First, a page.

The provision of electricity in Chile is heavily dependent on foreign countries, particularly Argentina. Recently, important restrictions on natural gas exports from its neighbour together with an increase of domestic consumption has led the Chilean government to promote unconventional renewable energy (energía renovable no convencional - ERNC).
The Los Rios region is strategic for the state energy program; in the municipality of Panguipulli alone, around 10% of the national hydroelectric capacity is planned to be installed.
At least six hydropower projects are in the works by the Spanish company ENDESA and its new owner, the Italian company ENEL, along with Sn Power (Norway) in the region of Los Rios.
One of them will be built on the lake Neltume and will be carried out in three phases: the excavation of the diversion tunnel, the hydropower plant and the transmission lines. Up to now, only the first one has been cleared, while the other two are waiting for the EIA.
The power plant would make use of the waters of the Fuy River and empty into Lake Neltume (406 m jump), raising the lake’s level and also the temperature of the water. The project is in violation of the articles 2 and 7 of the OIL convention and the communities Inalafken, the regional indigenous Koz Koz parliament and the Mapuche organization Meli Wixan Mapu claim control over the local natural resources, water included.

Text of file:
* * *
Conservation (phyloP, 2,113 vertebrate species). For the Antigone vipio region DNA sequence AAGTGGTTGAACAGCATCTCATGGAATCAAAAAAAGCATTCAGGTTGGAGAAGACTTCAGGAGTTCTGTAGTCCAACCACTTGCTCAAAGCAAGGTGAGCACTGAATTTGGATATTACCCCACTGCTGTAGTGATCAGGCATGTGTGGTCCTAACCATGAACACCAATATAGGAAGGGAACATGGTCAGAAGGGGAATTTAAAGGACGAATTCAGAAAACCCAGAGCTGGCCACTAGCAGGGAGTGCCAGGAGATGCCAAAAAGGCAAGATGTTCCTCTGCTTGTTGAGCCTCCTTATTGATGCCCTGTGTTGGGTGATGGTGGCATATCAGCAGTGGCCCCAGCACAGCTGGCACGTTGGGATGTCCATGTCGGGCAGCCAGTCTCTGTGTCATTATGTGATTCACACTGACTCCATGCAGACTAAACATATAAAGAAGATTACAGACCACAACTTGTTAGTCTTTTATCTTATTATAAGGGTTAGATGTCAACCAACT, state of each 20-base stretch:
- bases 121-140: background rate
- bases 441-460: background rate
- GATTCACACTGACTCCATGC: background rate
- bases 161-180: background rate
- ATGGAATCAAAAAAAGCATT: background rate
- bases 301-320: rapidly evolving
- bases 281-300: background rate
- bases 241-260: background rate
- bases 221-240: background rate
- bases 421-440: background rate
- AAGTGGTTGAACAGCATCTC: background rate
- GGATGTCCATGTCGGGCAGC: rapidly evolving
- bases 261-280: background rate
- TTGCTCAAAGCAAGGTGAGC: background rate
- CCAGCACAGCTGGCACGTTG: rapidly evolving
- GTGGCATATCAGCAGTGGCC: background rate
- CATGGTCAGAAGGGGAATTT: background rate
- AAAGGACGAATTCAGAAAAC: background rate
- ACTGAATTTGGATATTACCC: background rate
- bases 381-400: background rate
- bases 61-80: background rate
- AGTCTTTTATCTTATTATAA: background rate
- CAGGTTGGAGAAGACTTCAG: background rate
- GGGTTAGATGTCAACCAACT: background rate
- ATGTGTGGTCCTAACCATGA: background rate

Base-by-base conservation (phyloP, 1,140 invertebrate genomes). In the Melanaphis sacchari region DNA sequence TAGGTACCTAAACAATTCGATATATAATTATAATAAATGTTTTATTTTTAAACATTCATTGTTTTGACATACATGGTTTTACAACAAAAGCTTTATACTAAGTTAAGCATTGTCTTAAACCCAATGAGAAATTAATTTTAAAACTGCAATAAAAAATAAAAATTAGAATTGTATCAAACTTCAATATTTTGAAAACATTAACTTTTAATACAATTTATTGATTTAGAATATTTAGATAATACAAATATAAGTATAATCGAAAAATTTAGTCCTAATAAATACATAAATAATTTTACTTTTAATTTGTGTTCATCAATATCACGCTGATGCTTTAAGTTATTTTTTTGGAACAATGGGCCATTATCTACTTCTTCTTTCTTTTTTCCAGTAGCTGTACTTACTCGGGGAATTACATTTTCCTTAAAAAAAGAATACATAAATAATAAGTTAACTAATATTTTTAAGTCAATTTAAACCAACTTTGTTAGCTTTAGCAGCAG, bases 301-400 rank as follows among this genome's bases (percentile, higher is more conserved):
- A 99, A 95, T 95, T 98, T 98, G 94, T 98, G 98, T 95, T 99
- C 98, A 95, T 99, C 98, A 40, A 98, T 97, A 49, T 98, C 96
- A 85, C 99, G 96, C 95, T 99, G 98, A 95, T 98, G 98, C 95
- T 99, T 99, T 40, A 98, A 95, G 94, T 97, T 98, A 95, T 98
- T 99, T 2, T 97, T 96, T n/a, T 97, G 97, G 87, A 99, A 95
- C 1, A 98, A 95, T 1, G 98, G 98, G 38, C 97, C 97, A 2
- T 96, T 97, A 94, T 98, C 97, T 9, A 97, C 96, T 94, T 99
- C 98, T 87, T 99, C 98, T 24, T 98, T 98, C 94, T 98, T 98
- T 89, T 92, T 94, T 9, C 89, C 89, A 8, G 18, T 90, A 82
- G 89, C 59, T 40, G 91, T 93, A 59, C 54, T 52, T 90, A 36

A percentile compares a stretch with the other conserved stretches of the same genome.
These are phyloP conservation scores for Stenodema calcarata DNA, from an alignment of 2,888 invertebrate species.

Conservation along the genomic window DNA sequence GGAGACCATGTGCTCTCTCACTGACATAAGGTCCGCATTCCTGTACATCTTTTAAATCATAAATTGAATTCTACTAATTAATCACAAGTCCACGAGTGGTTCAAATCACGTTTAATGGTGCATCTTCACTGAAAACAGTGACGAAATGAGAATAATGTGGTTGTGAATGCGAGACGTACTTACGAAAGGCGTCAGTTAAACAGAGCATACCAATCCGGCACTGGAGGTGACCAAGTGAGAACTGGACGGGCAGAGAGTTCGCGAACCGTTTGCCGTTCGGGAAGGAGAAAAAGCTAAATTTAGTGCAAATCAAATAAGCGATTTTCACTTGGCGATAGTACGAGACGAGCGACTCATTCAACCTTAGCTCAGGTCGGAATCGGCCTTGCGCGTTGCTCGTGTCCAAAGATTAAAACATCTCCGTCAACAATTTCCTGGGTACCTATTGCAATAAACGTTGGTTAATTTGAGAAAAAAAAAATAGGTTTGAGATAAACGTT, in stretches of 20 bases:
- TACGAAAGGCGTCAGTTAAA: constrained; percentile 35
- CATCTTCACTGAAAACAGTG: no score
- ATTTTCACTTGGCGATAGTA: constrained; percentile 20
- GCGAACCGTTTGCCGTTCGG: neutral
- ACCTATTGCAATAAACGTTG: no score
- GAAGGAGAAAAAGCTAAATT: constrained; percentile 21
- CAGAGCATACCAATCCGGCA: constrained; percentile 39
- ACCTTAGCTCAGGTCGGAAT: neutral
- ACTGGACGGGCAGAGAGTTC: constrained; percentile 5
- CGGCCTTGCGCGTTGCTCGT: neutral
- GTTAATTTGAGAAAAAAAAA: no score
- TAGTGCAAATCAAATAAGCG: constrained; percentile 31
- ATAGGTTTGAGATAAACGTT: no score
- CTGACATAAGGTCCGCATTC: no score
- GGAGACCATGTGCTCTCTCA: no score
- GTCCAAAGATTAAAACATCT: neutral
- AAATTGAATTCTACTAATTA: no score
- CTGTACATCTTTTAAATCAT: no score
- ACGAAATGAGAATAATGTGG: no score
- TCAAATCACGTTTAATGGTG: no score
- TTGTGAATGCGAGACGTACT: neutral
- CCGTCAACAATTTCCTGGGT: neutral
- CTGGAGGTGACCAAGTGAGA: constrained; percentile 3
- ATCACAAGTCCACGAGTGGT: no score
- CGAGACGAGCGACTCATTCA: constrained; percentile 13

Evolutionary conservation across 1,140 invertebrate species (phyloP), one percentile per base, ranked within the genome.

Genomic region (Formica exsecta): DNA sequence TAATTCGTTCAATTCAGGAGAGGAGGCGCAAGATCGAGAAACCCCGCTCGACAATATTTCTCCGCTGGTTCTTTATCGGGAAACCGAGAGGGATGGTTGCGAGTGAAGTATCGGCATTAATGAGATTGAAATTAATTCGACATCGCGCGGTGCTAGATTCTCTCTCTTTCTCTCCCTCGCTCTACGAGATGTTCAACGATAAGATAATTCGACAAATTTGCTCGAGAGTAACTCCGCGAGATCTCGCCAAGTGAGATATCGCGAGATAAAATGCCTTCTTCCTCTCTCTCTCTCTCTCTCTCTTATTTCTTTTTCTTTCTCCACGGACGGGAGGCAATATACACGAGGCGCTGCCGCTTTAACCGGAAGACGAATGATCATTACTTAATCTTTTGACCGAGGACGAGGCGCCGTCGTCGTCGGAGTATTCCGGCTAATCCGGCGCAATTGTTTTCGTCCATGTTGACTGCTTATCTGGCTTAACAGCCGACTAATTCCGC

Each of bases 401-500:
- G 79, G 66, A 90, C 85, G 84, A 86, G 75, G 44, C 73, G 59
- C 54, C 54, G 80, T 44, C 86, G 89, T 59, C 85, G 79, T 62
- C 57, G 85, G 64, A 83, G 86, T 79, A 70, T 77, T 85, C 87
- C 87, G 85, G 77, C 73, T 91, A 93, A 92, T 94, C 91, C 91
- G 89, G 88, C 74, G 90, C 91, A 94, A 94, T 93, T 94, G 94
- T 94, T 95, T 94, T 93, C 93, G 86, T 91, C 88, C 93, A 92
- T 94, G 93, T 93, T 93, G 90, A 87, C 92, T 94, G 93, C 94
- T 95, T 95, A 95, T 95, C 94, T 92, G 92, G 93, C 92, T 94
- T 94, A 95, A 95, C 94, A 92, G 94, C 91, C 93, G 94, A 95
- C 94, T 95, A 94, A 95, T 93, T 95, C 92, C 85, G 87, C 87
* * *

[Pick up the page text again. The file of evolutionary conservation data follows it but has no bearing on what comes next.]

The site is sacred for them, as it's a land where they perform important rituals and religious ceremonies and have cemeteries. Five Mapuche communities are opposed to the plant’s construction, although a group in the community of Juan Quintumán supports it; Endesa-Enel has reportedly given them money, construction materials for housing repairs, and livestock and feed.
In March 2013, the company tried to negotiate with the local Koz-Koz mapuche community in order to get their approval to go ahead with the contruction.
Jorge Weke (also spelled “Hueque”)–the werkén (spokesperson) for the local Koz Koz Parliament rejected the dialogue offer.
The consortium tried unsuccessfully to get approval for the project in February 2010 and again in December 2010, but there has still been no official decision on the plant. (Tierramérica-IPS 2/11/13 via Unrepresented Nations and Peoples Organization (UNPO); Radio Bío Bío (Chile) 3/2/13) Actions against the project have been carried out both in Chile and in Spain, but also in Italy, as Enel bought Endesa in 2009. In April 2012 communities affected by ENEL projects in Latin America, Russia, Bulgaria and in Italy joined together to put pressure inside and outside the General Assembly of shareholders in Rome. Through activist shareholding with Rome-based NGOs (Fondazione Banca Etica and Re:Common), representatives of Mapuche communities participated in the shareholders meeting and had some minutes to denounce in front of all shareholders and the international press the impacts in the area and to urge for a rapid change of energy policy and of the company strategic plan for future projects Their demands were to scrap unsustainable and harmful projects like coal plants and large hydropower plants and to change ENEL's strategic plan towards a small scale energy model.
After the recent elections in Chile, indigenous Mapuche communities have demanded the new government to change harmful energy planning in Chile and recognize communities' dignity in their lands and the right to live according to the “Kümey mongen”, the local word used for "Buen vivir" or "Good life".
These kind of projects are not new to the region. A dam operated by ENDESA, for example, was constructed in 1962 and is today operated by ENEL (after it bought Endesa in 2009) and while a small royalty is paid to the municipality, the local people have never received any compensation, despite the loss of 300 ha of land.